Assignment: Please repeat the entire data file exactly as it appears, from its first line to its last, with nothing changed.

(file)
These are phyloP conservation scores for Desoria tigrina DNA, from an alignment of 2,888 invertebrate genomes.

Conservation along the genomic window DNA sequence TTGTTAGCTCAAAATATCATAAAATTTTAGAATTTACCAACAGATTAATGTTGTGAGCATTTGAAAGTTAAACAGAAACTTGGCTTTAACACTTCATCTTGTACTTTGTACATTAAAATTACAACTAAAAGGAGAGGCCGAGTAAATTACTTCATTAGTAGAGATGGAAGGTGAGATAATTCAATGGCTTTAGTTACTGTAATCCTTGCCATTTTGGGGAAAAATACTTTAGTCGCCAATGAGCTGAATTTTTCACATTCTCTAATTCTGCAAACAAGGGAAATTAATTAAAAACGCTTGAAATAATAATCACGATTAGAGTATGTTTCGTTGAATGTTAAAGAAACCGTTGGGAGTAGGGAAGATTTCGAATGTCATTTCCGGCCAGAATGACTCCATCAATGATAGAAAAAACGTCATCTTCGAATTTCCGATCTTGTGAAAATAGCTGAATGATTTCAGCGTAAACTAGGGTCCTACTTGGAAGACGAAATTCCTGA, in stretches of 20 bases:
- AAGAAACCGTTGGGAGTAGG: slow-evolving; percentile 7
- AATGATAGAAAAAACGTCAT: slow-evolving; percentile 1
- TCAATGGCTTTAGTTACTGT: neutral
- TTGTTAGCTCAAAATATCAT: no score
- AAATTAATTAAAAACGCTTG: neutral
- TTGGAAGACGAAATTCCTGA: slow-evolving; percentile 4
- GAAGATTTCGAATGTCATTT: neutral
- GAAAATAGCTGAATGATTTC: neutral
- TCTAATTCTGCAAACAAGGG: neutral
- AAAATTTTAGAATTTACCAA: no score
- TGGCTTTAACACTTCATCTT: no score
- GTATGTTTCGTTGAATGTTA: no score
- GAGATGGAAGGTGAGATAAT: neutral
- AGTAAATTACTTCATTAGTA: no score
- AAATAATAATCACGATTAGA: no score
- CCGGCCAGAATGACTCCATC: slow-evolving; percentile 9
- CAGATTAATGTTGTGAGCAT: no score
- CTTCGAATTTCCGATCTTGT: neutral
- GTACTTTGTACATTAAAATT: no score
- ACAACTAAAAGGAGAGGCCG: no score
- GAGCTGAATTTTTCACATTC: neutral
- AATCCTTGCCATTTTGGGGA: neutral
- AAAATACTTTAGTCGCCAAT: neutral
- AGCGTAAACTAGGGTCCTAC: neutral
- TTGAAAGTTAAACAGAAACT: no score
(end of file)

These are phyloP conservation scores for Desoria tigrina DNA, from an alignment of 2,888 invertebrate genomes.

Conservation along the genomic window DNA sequence TTGTTAGCTCAAAATATCATAAAATTTTAGAATTTACCAACAGATTAATGTTGTGAGCATTTGAAAGTTAAACAGAAACTTGGCTTTAACACTTCATCTTGTACTTTGTACATTAAAATTACAACTAAAAGGAGAGGCCGAGTAAATTACTTCATTAGTAGAGATGGAAGGTGAGATAATTCAATGGCTTTAGTTACTGTAATCCTTGCCATTTTGGGGAAAAATACTTTAGTCGCCAATGAGCTGAATTTTTCACATTCTCTAATTCTGCAAACAAGGGAAATTAATTAAAAACGCTTGAAATAATAATCACGATTAGAGTATGTTTCGTTGAATGTTAAAGAAACCGTTGGGAGTAGGGAAGATTTCGAATGTCATTTCCGGCCAGAATGACTCCATCAATGATAGAAAAAACGTCATCTTCGAATTTCCGATCTTGTGAAAATAGCTGAATGATTTCAGCGTAAACTAGGGTCCTACTTGGAAGACGAAATTCCTGA, in stretches of 20 bases:
- AAGAAACCGTTGGGAGTAGG: slow-evolving; percentile 7
- AATGATAGAAAAAACGTCAT: slow-evolving; percentile 1
- TCAATGGCTTTAGTTACTGT: neutral
- TTGTTAGCTCAAAATATCAT: no score
- AAATTAATTAAAAACGCTTG: neutral
- TTGGAAGACGAAATTCCTGA: slow-evolving; percentile 4
- GAAGATTTCGAATGTCATTT: neutral
- GAAAATAGCTGAATGATTTC: neutral
- TCTAATTCTGCAAACAAGGG: neutral
- AAAATTTTAGAATTTACCAA: no score
- TGGCTTTAACACTTCATCTT: no score
- GTATGTTTCGTTGAATGTTA: no score
- GAGATGGAAGGTGAGATAAT: neutral
- AGTAAATTACTTCATTAGTA: no score
- AAATAATAATCACGATTAGA: no score
- CCGGCCAGAATGACTCCATC: slow-evolving; percentile 9
- CAGATTAATGTTGTGAGCAT: no score
- CTTCGAATTTCCGATCTTGT: neutral
- GTACTTTGTACATTAAAATT: no score
- ACAACTAAAAGGAGAGGCCG: no score
- GAGCTGAATTTTTCACATTC: neutral
- AATCCTTGCCATTTTGGGGA: neutral
- AAAATACTTTAGTCGCCAAT: neutral
- AGCGTAAACTAGGGTCCTAC: neutral
- TTGAAAGTTAAACAGAAACT: no score